Laurence Audenaerd, PhD Candidate
    Dept. of Civil and Env. Engineering
    Northwestern University
    Center for Advanced Aviation System Development
    The MITRE Corporation

  30. Norman Says:

    Laurence,

    Couldn’t agree more. A ‘slapped wrist’ and the less said the better.

    We used to have flight deck visitors years ago and occasionally offered them an opportunity to move the heading selector and watch the aircraft react. The look on their faces was a picture – it gave a measure of sense to the complexity which may have helped the nervous. Another example of gross negligence no doubt and an indication of our total unsuitability to do the job. Let’s all pray for an enlightened public and their contiued trust that the snakes on the plane are rubber and a crew wearing a red plastic nose doesn’t mean that they are in the hands of loonies. It’s just Comic Relief week.

  31. Norman Says:

    http://www.comicrelief.com/

  32. Robert Mark Says:

    I must admit that when I began reading your comment I really thought you were headed somewhere else Laurence.

    Inspiring youth. That’s a really interesting point. I like it. Of course the people that are calling for this guy’s head – especially when they learned he let his daughter talk on the radio too – might not agree with us.

  33. Norman Says:

    As for the crucial point, I am sure the FAA could find the right form of words in front of a microphone to put the incident into context. To do so would show leadership.

    (Rob/Scott – could ya edit these to reduce the comment count for me please. Ta!)

  34. Carolina B Collins Says:

    Robert Mark & LRod,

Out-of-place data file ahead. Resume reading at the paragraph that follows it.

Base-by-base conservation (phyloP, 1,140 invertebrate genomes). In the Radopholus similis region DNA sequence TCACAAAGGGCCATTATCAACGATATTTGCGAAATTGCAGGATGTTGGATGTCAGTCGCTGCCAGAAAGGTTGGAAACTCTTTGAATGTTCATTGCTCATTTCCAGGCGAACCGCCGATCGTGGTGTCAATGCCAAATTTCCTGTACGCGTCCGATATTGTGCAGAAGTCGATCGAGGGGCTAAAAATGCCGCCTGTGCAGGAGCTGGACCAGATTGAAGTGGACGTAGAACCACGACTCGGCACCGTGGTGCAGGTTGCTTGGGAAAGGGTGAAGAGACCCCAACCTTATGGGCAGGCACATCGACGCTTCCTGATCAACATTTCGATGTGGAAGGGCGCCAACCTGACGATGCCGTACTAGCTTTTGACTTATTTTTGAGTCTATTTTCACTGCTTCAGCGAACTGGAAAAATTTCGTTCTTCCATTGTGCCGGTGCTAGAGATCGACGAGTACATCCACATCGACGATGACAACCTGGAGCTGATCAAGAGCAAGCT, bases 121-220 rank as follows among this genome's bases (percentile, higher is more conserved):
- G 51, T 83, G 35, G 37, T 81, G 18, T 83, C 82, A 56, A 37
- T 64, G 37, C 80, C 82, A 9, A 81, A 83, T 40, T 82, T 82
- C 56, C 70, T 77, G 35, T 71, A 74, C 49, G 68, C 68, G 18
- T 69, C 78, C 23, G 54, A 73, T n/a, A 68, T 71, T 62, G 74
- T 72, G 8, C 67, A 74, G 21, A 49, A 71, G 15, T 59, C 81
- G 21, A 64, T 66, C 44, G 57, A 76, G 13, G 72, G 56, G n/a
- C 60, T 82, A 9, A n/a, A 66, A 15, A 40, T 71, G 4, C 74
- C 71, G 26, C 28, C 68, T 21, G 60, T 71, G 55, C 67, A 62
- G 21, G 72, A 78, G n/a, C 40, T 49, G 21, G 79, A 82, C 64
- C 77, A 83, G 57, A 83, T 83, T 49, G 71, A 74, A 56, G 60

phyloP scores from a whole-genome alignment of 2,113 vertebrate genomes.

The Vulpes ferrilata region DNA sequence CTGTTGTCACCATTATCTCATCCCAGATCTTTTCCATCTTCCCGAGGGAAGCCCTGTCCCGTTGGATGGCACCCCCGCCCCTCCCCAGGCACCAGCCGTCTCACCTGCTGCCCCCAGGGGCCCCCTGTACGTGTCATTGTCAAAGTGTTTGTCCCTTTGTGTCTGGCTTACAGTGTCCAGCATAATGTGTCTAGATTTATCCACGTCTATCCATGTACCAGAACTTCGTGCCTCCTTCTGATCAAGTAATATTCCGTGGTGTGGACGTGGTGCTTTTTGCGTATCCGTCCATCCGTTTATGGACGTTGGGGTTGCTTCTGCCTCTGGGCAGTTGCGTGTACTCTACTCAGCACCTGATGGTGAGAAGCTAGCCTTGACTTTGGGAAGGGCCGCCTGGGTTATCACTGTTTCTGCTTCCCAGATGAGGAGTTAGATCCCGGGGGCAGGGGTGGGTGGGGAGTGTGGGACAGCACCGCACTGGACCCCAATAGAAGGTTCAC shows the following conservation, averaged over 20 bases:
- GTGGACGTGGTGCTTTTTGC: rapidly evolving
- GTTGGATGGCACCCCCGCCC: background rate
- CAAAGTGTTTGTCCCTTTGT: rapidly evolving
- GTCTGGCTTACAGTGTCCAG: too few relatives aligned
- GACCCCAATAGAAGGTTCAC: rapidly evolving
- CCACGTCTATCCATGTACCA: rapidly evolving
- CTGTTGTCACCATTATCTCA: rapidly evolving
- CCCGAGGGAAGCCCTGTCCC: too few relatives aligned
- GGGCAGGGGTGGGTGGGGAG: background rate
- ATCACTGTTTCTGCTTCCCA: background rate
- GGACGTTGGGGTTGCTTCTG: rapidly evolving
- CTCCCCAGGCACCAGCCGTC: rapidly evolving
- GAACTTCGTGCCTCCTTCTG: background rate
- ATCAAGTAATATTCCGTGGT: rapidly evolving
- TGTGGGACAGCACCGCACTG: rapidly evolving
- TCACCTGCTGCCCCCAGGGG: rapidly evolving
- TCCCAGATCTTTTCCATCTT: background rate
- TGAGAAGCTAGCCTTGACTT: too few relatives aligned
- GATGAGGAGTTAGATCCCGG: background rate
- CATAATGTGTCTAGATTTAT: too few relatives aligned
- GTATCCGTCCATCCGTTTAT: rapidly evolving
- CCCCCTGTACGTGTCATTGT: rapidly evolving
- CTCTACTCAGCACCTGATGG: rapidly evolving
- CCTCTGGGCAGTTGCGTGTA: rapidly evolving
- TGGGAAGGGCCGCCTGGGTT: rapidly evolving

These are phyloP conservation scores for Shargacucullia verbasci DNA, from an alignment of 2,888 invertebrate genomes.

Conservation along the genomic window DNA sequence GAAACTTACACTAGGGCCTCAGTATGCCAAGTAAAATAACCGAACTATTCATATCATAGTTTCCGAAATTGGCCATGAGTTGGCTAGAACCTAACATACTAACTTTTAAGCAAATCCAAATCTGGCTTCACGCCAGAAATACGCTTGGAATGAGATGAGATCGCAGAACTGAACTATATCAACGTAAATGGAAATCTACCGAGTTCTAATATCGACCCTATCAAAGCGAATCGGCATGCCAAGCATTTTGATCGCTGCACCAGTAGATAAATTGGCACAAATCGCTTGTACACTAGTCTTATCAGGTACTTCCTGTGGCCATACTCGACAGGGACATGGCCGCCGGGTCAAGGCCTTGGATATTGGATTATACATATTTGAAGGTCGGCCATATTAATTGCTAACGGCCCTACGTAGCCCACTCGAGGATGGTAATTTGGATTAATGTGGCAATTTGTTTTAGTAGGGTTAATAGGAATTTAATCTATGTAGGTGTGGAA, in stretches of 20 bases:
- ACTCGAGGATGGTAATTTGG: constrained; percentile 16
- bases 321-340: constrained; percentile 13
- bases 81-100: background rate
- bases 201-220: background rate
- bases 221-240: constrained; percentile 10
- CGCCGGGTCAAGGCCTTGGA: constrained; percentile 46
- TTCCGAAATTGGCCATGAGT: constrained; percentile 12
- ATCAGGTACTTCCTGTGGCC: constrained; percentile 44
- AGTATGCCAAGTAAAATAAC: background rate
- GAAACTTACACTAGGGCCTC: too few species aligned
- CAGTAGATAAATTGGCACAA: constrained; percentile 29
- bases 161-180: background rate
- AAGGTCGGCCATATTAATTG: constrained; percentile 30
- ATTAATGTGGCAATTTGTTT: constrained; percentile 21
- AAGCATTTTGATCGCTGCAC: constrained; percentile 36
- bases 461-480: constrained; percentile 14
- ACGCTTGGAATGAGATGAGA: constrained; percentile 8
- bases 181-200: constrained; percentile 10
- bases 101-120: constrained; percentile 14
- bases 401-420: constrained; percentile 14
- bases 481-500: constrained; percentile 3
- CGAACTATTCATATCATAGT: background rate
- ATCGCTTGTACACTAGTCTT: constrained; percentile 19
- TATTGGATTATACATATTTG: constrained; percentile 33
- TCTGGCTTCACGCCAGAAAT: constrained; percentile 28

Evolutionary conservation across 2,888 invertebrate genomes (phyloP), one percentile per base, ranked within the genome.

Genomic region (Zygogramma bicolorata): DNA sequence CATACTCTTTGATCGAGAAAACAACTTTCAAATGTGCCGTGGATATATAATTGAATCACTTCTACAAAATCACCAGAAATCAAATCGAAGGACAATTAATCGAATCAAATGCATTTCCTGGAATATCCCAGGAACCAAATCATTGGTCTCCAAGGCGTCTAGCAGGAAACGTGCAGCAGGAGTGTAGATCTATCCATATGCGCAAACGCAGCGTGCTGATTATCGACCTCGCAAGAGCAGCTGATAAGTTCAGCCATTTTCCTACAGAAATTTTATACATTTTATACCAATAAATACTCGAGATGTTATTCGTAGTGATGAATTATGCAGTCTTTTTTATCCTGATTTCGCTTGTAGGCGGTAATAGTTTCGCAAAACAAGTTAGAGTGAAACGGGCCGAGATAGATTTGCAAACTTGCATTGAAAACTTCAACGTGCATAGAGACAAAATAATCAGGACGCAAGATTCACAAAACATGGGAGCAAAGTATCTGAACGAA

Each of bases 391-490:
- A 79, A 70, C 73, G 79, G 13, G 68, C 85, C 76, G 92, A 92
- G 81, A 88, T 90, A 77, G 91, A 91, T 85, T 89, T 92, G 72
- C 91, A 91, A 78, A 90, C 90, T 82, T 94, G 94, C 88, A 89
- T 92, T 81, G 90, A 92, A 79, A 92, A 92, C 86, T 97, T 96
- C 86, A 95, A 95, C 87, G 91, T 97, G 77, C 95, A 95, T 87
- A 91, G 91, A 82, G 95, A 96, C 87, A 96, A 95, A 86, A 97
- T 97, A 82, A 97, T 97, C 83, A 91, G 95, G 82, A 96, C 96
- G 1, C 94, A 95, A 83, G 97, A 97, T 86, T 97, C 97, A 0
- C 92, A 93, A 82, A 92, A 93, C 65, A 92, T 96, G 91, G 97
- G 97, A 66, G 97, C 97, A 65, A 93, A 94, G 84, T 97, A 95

Thanks for the kind remarks …. & for my paragraphs! … Don’t think it’s your software but foregoing double spacing on my part – either way, I appreciate the effort.

    On “installing gallows” – laugh out loud stuff until it occurred to me some official somewhere just might be hard at work building up same said contraptions as we speak … “coming soon to a local airport near you” … shivers

    LRod – I’m honored, truly. Thank you. I must admit my imagination had a field day with the notion of “plugging in”, lol. Shrewd thinking on your part to also include the saying’s proper translation! “Thanks I needed that”

    As to working at O’Hare, would that not be Dante’s hell on earth? On behalf of passengers everywhere, thanks for braving it out –

    That anyone has considered punishing the Pilots in this case re-ignites the rage I spent all weekend tamping down. Arrrg!

    I bet it’s been a little 5 foot-nothin’ dateless wonder responsible for this power play ….. someone who thought he had a sliver of opportunity to get “even” with the real men who’d forever highlighted his “shortcomings” to the world just by being themselves.

    Dude wants to fire a cannon to kill a gnat- overkill & waste of a perfectly good ball on a target so small as to be nearly invisible. If successful, Dude will also be piling ‘stupid’ on top of his heap of no-win attributes dateless & vertically missing. Ha! Unintended consequences are such nasty little things …

    Thanks for letting an outsider crash your forum

    Carolina

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  38. aviador Says:

    I think it was not unsafe at all, his dad was right there telling him what to do, and it didnt seem as the pilots minded it at all, some of them were evem laughing. It was pretty stupid to suspend them from work nothing bad happened, and the kid got to see what his dad’s job was like. i wish when i was a kid i could have done what the kid did.

  39. Rick Says:

    A few years back I did exactly the same thing with my daughters at a well known military base near London; Rob we were there last week!! At no time was safety breached, they were a mouthpiece for my controlling saying only what I told them to say. Maybe I too was stupid doing it, however one has already applied to be an ATC.